New data from Florida's state government shows that the original research used to implement a law requiring adults requesting welfare assistance to undergo drug testing was incorrect, after Georgia already used the information to put the law in place as well.
Georgia Governor Nathan Deal (R) signed the measure last Monday, which will put the law into effect on July 1, reported Reuters. Social Responsibility and Accountability Act supporters said the law was created to ensure welfare payments — also called Temporary Assistance to Needy Families — are not "diverted to illicit drug use." The law will not affect benefits for children, as they can still be received through another person other than the parent who failed the drug test.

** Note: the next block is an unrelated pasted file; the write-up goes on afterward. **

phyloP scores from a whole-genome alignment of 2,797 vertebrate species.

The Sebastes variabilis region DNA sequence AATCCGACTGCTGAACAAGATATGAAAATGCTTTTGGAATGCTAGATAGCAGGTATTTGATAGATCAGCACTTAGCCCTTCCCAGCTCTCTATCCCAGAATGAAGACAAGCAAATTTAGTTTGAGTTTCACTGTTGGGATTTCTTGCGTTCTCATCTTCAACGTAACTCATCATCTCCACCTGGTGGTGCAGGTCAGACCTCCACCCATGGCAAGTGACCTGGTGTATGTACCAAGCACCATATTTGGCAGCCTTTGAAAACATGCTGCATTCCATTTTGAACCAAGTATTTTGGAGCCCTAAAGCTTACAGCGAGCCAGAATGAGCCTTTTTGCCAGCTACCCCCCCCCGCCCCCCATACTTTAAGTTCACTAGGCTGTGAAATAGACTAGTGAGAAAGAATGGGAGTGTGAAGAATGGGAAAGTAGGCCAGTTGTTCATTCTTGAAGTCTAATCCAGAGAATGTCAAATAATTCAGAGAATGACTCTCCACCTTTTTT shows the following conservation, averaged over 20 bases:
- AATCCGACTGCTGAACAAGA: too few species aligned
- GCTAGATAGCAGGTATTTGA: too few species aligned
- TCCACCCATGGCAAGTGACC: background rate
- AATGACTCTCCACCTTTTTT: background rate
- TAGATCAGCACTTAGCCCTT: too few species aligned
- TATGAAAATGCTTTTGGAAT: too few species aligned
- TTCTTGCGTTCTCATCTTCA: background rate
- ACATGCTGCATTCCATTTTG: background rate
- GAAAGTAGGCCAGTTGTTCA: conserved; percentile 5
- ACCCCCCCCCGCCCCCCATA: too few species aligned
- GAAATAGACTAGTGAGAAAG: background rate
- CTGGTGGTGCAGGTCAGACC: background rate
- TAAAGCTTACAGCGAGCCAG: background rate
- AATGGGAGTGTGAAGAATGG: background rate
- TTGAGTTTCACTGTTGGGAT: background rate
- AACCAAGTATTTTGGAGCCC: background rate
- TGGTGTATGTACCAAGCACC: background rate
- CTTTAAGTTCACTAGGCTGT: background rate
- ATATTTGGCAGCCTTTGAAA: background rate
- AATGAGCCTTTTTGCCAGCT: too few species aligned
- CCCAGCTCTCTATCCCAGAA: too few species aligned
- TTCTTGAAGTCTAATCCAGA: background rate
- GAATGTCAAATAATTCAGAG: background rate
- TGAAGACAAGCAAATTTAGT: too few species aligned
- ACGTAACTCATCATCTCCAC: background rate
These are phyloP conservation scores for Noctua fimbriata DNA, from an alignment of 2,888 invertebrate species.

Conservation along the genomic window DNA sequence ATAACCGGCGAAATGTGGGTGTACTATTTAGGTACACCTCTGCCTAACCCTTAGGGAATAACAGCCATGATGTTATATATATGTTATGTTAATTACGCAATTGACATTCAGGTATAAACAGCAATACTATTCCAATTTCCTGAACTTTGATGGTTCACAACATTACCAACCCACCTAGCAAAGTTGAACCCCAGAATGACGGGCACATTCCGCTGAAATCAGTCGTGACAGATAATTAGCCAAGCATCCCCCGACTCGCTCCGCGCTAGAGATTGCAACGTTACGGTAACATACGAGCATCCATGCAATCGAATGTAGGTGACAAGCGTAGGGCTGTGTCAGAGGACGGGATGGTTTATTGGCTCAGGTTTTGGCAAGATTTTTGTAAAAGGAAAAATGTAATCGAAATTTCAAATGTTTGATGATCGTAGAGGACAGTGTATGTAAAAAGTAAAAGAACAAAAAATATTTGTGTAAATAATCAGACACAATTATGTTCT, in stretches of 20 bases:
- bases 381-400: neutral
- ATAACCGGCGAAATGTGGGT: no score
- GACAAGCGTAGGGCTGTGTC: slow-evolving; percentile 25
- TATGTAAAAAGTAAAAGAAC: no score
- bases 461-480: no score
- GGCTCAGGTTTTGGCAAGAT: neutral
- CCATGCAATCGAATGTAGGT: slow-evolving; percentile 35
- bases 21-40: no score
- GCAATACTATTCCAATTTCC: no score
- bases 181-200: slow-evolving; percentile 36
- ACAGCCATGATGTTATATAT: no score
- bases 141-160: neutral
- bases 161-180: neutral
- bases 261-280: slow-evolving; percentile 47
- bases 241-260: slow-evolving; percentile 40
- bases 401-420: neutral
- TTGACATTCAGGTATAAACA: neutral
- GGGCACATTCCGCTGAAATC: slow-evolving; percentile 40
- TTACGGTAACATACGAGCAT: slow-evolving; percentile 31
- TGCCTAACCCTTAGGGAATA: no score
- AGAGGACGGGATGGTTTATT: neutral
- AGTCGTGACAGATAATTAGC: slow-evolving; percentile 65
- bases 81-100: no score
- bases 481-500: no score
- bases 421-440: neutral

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In a statement released on the government of Georgia's website, Deal's office referred to Florida's recent experience with the law in order to justify its decision: "Florida passed similar legislation back in 2010 decreasing their welfare applicant pool by 48 percent and saving their state $1.8 million."
But new data from Florida's government now indicates the law has had no significant effect on any element of the state's welfare system. Drug testing people seeking welfare benefits has caught very few drug users, has had no effect on the number of welfare applications, and has not saved the government any money, according to The New York Times.
Reuters also reported that the American Civil Liberties Union of Georgia opposed the new law, saying it is unconstitutional, since there is no proof that welfare recipients are any more likely than other groups to use illegal drugs.
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